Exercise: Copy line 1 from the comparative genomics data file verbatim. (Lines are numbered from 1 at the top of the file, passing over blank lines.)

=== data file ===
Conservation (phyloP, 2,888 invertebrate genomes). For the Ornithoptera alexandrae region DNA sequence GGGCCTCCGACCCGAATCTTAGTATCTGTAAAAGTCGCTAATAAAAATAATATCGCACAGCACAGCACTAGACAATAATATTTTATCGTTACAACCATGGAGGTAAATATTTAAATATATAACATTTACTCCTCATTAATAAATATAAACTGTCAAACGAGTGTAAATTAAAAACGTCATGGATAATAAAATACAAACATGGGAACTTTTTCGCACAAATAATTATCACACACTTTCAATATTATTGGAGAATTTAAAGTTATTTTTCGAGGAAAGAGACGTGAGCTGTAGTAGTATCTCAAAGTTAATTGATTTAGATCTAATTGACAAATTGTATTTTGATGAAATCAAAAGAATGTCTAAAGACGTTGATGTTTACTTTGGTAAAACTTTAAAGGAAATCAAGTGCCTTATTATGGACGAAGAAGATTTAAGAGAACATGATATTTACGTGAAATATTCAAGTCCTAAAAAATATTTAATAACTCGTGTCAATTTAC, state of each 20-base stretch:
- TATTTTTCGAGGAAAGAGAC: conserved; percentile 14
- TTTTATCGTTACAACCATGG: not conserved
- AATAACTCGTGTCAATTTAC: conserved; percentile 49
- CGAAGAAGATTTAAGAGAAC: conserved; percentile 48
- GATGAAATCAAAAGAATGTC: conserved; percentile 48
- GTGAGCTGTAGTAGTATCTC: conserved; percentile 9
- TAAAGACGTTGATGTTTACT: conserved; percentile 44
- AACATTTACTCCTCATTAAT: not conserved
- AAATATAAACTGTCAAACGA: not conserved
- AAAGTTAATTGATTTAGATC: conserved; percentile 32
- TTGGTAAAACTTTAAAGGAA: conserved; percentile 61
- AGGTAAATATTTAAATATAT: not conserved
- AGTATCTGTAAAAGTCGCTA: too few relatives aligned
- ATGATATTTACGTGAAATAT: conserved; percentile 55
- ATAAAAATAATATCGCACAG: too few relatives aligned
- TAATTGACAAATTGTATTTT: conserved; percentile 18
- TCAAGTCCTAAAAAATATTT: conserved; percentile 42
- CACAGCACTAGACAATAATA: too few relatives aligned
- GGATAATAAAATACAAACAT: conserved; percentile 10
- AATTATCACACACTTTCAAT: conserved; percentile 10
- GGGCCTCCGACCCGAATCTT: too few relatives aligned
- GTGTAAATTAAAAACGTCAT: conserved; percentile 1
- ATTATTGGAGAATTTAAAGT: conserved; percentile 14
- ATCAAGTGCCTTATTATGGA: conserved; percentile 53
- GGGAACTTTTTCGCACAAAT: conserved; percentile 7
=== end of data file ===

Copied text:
Conservation (phyloP, 2,888 invertebrate genomes). For the Ornithoptera alexandrae region DNA sequence GGGCCTCCGACCCGAATCTTAGTATCTGTAAAAGTCGCTAATAAAAATAATATCGCACAGCACAGCACTAGACAATAATATTTTATCGTTACAACCATGGAGGTAAATATTTAAATATATAACATTTACTCCTCATTAATAAATATAAACTGTCAAACGAGTGTAAATTAAAAACGTCATGGATAATAAAATACAAACATGGGAACTTTTTCGCACAAATAATTATCACACACTTTCAATATTATTGGAGAATTTAAAGTTATTTTTCGAGGAAAGAGACGTGAGCTGTAGTAGTATCTCAAAGTTAATTGATTTAGATCTAATTGACAAATTGTATTTTGATGAAATCAAAAGAATGTCTAAAGACGTTGATGTTTACTTTGGTAAAACTTTAAAGGAAATCAAGTGCCTTATTATGGACGAAGAAGATTTAAGAGAACATGATATTTACGTGAAATATTCAAGTCCTAAAAAATATTTAATAACTCGTGTCAATTTAC, state of each 20-base stretch: